Pairing: Male/Male

Length: 2 hrs and 59 mins

Genre: Romance, Erotica, Friends to lovers, surfer, white collar, San Francisco, bisexual

Add to Goodreads

 

 

Synopsis:

 

Eric Schuster is a successful guy. He’s part owner of a highly successful tech firm, he has a supportive family and a great group of close friends. But something is missing. Or maybe he’s reacting to his business partner and ex’s wedding news. He knows his former lover is making a big mistake but he also knows it’s time to move on. And hopefully avoid falling for another friend. Zane Richards is an avid sailor and surfer with a laid-back approach to life. He firmly believes there’s a time and place for everything if you’re willing to take a chance. Like letting his best friend know he’s interested in being much more than friends. Eric has always been half in love with Zane but going from friends to lovers isn’t an easy sell for someone protecting his heart. Eric will have to decide if he’s willing to risk it all by leaning into love.

 

Listen to a Sample 

 

 

 

Excerpt:

 

Zane refilled my glass and returned it to me with a naughty smirk. “You get kinda corny when you’re tipsy, Schuster. It’s cute.”

 

Cute?”

 

Yeah. You get goofy. Your ears turn red and it makes the freckles on your nose stand out. Then you do that thing with your hair where you swipe your hand through it so many times that it looks like you just rolled out of bed.”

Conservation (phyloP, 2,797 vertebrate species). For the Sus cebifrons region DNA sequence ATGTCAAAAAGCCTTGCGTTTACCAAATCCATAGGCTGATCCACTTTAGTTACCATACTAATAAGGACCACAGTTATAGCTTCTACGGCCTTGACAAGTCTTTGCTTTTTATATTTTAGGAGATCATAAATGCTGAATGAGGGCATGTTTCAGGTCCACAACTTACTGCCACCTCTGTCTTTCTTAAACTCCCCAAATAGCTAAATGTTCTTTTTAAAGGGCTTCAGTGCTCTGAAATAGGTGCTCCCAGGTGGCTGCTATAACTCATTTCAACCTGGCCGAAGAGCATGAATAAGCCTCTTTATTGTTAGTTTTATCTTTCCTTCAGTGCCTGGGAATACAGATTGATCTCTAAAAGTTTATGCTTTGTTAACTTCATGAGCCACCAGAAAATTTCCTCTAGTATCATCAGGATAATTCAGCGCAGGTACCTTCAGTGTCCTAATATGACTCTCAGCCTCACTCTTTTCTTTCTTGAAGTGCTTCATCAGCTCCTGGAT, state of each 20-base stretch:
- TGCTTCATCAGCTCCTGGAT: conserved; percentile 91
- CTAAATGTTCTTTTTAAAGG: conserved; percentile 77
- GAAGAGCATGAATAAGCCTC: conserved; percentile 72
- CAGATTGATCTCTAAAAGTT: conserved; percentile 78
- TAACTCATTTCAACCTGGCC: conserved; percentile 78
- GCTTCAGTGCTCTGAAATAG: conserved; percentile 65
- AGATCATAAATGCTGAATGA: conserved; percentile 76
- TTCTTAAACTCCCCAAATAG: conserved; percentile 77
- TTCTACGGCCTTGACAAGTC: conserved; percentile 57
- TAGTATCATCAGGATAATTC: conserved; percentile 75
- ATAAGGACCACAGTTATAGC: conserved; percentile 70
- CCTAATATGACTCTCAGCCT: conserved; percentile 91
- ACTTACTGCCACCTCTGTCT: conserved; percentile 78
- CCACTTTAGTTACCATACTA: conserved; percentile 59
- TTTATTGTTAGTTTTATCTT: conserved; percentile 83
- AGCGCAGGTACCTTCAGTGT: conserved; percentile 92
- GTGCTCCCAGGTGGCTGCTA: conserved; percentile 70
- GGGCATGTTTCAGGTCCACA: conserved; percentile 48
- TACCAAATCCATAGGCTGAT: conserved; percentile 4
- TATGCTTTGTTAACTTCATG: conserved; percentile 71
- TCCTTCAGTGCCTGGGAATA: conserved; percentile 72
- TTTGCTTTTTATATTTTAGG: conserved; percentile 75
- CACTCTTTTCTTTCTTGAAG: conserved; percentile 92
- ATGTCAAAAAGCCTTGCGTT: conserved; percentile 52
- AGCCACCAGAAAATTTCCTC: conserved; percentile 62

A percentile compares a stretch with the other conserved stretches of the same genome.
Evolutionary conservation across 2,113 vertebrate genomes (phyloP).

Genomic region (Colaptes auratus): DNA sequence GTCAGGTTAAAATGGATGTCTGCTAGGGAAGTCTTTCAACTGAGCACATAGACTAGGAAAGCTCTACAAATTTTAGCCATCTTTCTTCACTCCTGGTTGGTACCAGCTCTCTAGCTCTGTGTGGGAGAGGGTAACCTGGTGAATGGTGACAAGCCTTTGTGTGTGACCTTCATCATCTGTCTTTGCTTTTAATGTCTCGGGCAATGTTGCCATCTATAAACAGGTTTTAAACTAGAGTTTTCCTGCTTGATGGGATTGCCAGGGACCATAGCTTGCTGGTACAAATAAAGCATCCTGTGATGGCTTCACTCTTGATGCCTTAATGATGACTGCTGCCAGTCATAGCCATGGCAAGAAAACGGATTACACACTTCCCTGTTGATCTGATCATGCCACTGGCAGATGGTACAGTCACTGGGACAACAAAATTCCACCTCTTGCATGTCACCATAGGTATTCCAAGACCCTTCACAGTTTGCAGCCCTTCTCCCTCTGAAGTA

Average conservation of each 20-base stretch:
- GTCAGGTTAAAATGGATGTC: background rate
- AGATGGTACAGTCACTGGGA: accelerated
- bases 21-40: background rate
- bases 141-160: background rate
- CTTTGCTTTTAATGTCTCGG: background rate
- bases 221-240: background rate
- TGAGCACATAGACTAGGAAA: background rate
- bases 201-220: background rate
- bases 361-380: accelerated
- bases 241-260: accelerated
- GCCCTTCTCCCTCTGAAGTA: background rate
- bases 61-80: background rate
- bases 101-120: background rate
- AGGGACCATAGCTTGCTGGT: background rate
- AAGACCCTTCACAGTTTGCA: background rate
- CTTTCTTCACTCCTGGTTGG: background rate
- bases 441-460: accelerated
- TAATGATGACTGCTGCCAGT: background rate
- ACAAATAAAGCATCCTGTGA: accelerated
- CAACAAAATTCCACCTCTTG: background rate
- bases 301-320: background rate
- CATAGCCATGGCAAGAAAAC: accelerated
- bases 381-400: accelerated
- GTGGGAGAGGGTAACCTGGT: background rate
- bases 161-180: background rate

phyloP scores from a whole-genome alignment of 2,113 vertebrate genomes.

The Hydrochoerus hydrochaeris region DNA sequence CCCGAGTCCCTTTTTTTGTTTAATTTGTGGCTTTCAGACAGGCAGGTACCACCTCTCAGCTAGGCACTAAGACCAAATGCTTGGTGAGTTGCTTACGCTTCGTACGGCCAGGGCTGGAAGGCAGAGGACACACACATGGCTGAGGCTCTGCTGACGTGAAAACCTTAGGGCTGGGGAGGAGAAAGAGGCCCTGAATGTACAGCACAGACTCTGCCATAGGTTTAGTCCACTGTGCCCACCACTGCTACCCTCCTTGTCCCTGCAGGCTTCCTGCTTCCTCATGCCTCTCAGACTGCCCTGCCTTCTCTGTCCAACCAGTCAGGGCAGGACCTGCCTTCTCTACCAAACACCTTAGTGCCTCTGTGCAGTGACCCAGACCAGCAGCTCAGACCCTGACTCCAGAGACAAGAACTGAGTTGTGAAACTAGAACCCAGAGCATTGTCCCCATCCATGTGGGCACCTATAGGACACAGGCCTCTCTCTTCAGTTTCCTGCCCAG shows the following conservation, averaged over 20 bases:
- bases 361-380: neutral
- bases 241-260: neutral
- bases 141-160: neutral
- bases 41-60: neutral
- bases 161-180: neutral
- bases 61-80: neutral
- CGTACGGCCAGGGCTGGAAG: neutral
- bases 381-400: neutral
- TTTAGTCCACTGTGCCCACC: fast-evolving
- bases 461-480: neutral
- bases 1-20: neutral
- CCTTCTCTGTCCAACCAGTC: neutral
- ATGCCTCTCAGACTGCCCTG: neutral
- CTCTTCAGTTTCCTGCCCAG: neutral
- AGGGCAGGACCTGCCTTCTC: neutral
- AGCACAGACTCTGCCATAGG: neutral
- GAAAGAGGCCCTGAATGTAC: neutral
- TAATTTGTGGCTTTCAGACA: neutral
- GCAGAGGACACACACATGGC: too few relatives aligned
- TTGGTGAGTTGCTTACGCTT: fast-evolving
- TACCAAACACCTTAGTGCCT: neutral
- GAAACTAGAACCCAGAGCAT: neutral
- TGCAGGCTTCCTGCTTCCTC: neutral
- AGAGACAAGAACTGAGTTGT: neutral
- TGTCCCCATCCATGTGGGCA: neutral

Uh…okay. That’s embarrassing.” I searched for a reflective surface as I attempted to pat my unruly brown hair into some semblance of order. “I was going for debonair and I got bar mitzvah kid chic,” I grumbled.

 

Zane leaned forward and gave me an intense look I didn’t understand.

 

You don’t have to be anyone but yourself with me, Eric. I like you just the way you are.” He sat back again and cocked his head. “So let’s talk about this stupid engagement party. What’s the dress code?”

 

Um… it’s probably dressy casual,” I replied with a furrowed brow. I wanted to back up a sentence or two and analyze his words and dissect the meaning of “I like you just the way you are”.

 

The usual oxymoron,” he snarked. “You are going with me, right?”

 

Sure. If you want.”

 

I want. It’ll save us both the trouble of finding some poor unsuspecting sucker to drag to a fancy shindig.”

 

True. Speaking of suckers, don’t you have a date tonight?”

 

Zane glanced at his watch and then stretched his legs out on the bench so his shoe nudged my thigh. “I’ve got time. Talk to me. What else have you been up to lately? I noticed there’s a new exhibit at the Modern Museum. Have you gone? I think it’s a midcentury retrospective with Motherwell and de Kooning. I know you like the scribbly art and…”

 

His conversation was easy. The gentrified version of his former surfer dude accent had a lilting quality I could have listened to for hours. I felt myself truly begin to relax and let go of the invisible hold I’d had on my emotions, like a swimmer grasping onto a ledge who finally realizes he can reach the bottom of the pool. Being with someone who knew quirky details about me and accepted them without judgment or reservation was a gift.